Why do drivers hate cyclists? Ask one, and the top answers are most likely to do with our behavior. Cyclists run red lights. We weave through traffic without looking and ride the wrong way down one-way streets.
First, let’s consider the drivers making these accusations. These drivers never use their cellphones while driving, they stick to all speed limits, they stop at all stop signs, and they never park in bike lanes, or turn right across a bike lane without looking, so they’re clearly well placed in the whole glass-house/stone-throwing scenario.
Back to these terrible cyclist. Are we really so bad? The data says that no, we are not only overwhelmingly decent folks, but we’re getting better. Slate’s Jim Saksa, “asshole cyclist,” and “stereotypical Jersey driver,” took a look at some figures from a 2011 report by the Bicycle Coalition of Greater Philadelphia and found that average cyclist behavior is improving pretty fast.
As part of its report, the Bicycle Coalition watched cyclists on the streets of Philadelphia and tallied typical behaviors—riding the wrong way down a one-way street, rising on the sidewalk. It then compared the results for 2006 and 2010, which is old data, but still valid. In 2006, 3% of riders when the wrong way on a one-way street, compared to just 1% in 2010. The sidewalk riders showed better improvement, from 50% of cyclists in 24% in 2006 to just 13% in 2010.
The improvements are good, but they came about mostly because of infrastructure. “Buffered bike lanes […] contributed to a marked decrease in sidewalk riding.” says the report, showing that most people hop up on the sidewalk not to be jerks, but to escape the dangers of the road, where cyclists are bullied by drivers.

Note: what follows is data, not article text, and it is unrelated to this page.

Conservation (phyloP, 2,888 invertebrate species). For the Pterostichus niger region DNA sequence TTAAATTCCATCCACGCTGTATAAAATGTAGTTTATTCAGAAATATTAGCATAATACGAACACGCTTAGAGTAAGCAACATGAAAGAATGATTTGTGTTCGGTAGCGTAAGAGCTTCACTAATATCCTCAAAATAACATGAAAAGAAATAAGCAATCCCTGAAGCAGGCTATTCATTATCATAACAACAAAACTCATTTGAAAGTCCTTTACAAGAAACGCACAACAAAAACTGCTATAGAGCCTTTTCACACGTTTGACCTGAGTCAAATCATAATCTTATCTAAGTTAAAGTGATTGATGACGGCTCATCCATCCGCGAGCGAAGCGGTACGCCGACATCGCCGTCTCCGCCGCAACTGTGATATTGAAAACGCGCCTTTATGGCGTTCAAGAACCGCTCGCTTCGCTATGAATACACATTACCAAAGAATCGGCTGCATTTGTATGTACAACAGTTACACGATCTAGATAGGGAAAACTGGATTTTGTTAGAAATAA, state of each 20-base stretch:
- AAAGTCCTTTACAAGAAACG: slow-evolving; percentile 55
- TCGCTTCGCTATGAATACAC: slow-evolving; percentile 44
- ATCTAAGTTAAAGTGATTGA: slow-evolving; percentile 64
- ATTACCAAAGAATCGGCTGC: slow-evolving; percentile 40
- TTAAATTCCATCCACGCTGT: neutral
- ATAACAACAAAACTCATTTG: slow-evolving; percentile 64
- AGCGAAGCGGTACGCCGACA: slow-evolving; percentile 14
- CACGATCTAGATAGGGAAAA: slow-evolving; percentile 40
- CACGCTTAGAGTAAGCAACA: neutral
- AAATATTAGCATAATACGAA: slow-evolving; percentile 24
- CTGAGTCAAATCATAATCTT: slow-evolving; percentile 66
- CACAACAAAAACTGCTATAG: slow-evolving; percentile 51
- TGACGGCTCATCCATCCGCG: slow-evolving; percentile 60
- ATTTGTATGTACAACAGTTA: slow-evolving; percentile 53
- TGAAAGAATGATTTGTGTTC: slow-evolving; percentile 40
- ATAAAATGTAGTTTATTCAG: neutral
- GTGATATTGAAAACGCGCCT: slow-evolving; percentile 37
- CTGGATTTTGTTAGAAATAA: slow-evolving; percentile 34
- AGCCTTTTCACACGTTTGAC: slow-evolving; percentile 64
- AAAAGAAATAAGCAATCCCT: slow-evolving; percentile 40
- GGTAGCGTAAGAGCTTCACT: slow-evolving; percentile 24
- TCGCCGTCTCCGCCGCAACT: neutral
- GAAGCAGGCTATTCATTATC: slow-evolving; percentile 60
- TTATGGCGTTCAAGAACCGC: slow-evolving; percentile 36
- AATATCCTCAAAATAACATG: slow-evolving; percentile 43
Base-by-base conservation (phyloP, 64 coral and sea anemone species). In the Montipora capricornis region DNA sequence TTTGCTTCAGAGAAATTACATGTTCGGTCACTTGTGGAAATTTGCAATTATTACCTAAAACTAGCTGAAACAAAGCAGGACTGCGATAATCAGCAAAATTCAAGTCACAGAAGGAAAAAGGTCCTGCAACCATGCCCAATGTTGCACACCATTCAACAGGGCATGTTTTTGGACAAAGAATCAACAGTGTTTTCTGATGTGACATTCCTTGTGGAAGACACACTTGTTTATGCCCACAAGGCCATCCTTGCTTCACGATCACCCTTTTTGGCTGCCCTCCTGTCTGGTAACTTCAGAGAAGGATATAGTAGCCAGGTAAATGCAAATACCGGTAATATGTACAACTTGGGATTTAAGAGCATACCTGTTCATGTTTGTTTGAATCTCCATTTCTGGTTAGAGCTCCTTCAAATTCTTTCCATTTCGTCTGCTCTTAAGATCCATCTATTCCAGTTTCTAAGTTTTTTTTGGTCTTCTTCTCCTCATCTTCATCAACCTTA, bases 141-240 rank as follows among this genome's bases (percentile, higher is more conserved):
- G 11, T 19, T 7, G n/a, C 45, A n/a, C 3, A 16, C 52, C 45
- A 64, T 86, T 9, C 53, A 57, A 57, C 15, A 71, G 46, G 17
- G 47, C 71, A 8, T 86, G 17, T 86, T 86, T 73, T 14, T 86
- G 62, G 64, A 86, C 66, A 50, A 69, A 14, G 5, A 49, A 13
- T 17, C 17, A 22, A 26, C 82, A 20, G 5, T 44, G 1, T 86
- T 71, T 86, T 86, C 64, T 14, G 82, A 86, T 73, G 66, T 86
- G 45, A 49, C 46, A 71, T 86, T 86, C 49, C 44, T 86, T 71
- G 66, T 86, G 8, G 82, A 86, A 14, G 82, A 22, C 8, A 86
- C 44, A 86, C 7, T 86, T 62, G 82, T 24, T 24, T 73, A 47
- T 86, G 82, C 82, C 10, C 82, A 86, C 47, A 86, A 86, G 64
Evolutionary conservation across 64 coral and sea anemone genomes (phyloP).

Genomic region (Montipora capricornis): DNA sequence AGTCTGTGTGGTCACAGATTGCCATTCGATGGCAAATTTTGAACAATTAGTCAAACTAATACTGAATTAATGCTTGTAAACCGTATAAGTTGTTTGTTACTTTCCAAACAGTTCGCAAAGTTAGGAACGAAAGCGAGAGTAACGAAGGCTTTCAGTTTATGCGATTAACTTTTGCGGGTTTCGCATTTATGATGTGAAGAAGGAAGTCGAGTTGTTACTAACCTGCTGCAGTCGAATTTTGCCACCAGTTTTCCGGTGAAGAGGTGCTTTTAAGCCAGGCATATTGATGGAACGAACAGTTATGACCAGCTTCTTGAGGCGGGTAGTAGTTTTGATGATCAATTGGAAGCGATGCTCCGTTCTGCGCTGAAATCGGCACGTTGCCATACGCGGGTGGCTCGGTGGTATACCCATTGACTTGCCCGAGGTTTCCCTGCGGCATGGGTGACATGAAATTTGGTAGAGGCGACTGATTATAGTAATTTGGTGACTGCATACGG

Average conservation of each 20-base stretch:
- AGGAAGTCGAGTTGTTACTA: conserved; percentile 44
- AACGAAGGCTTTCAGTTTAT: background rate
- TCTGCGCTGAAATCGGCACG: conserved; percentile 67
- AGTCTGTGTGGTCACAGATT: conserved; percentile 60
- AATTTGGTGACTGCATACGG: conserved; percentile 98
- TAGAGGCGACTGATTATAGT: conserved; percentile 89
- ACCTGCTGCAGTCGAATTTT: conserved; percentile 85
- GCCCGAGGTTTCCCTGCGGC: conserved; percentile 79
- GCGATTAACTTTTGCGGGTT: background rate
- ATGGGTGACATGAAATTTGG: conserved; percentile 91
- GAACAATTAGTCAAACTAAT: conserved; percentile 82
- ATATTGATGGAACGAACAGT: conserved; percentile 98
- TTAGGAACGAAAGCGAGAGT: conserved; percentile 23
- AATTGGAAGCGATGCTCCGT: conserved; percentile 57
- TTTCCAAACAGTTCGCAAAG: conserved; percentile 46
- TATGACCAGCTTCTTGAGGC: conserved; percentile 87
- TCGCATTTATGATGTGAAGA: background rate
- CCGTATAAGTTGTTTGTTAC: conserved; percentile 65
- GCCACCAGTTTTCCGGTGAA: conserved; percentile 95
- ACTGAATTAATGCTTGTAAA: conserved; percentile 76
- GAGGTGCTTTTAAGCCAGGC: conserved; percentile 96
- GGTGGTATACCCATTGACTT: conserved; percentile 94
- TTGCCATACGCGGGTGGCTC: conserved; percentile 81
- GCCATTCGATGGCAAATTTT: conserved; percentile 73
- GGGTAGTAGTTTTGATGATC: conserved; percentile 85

But even more important than the improvements (which occurred as cycling got more popular in the city) are the basic figures. Only 13% of cyclists use the sidewalk? Only 1% of cyclists, a number so small it’s almost not worth counting, rode the wrong way down a street? This is limited data, but that doesn’t sound like terrible behavior to me.
But we’ve all seen those cyclists. My favorite was in Barcelona, Spain, where I saw a woman on a bike-share bike, riding the wrong way up a busy one-way street which curves, wearing earbuds, and—I kid you not—typing on her phone. The thing is, drivers see one of these morons and assume we’re all the same. This is called the affect heuristic, “a fancy way of saying that people make judgments by consulting their emotions instead of logic,” writes Saksa.
The affect heuristic explains how our minds take a difficult question (one that would require rigorous logic to answer) and substitutes it for an easier one. When our emotions get involved, we jump to pre-existing conclusions instead of exerting the mental effort to think of a bespoke answer.
When it comes to cyclists, once some clown on two wheels almost kills himself with your car, you furiously decide that bicyclists are assholes, and that conclusion will be hard to shake regardless of countervailing facts, stats, or arguments.
Worse, we tend to notice other bad cyclists and add them to our mental pool of evidence, all while ignoring the large majority of safe riders. One wonders how cyclists are perceived by drivers in places like the Netherlands, where the majority of urban trips are made by bike.
Perhaps, as cycling becomes more common in cities, these biases will change. It seems impossible, but maybe not. After all, all drivers are terrible, right? You can’t cross a street without almost getting run down, or nearly clipped by a driver rushing to make a light while they chat on the phone (I clearly have my own biases). And yet despite this, drivers still perceive each other as a fairly benign bunch. Perhaps they could learn to love cyclists, too.
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